C. Diff Infections Reach All-Time High

Posted by Barry Greenberg on Mon, Jul 30, 2012 @ 13:07 PM

The U.S. Centers for Disease Control & Prevention (CDC) has reported that Clostridium difficile (C. diff) infections have reached an all-time high. In fact C. diff is linked to roughly 14,000 deaths between 2006 and 2007, up from the 3,000 deaths between 1999 and 2000.

"C. diff", is a species of Gram-positive bacteria of the genus Clostridium that causes severe diarrhea and other intestinal disease when competing bacteria in the gut flora have been wiped out by antibiotics.

Clostridia are anaerobic, spore-forming rods (bacilli).C. difficile is the most serious cause of antibiotic-associated diarrhea (AAD) and can lead to pseudo membranous colitis, a severe inflammation of the colon, often resulting from eradication of the normal gut flora by antibiotics.

Patients in medical facilities are at the most risk for infection. According to the CDC, 25% of C. diff infections first appear in hospitalized patients, while 75 % occur either in nursing homes residents or in people recently treated in doctors offices or clinics.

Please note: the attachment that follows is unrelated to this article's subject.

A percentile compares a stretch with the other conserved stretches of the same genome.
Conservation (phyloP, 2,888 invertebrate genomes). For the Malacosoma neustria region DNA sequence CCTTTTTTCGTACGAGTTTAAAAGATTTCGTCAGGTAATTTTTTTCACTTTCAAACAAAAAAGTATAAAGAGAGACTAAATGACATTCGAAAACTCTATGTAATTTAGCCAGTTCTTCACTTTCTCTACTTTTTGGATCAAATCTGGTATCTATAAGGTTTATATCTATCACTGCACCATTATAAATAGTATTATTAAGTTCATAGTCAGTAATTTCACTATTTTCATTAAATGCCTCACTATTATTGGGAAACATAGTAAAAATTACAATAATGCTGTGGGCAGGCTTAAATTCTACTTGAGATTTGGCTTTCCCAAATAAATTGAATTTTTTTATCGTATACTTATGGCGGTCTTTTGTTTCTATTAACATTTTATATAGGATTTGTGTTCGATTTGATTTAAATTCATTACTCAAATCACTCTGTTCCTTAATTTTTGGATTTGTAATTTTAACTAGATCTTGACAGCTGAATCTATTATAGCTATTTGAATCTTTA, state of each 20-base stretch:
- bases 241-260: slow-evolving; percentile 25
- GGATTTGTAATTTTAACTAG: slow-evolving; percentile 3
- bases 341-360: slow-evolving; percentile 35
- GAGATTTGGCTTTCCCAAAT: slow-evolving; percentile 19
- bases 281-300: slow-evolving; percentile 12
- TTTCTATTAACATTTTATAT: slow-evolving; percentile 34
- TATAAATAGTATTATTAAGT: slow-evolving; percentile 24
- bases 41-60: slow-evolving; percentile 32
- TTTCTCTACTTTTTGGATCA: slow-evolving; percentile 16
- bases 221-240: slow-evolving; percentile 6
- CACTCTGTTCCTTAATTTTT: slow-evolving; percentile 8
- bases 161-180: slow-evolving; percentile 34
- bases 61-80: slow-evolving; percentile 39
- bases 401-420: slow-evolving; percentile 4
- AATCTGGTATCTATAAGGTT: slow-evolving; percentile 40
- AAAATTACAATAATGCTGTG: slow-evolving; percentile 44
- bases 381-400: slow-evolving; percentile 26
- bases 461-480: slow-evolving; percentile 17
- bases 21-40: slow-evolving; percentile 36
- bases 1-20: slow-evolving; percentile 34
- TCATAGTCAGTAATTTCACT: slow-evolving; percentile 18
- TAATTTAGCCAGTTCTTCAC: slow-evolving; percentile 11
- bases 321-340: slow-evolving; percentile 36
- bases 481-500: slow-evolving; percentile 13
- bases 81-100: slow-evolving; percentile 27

C. difff spreads in two ways. Sometimes doctors use broad-spectrum antibiotics when they're not necessary, killing not only the bacteria they target but healthy bacteria in the intestines that keep C. diff at bay. The second route is the easy spread of C. diff spores from infected patients through fecal contamination. The hard-to-kill spores are carried, often by hospital personnel, from bathroom fixtures to light switches, doorknobs, bedrails and other high-touch surfaces.

Effective cleaning is a key solution. The use of disinfectants that kill C. diff spores and new cleaning methods, such as ultraviolet lights or vaporized chemicals, can prevent its spread. At the Mayo Clinic in Rochester, Minn., daily cleaning of all high touch surfaces in rooms with disinfectant wipes cut infection rates by more than 30% in two units with the highest incidence of C. diff.

What's particularly problematic, is that hand washing and many disinfectants and sanitizers being used, including hand sanitizers, do NOT kill C. diff.

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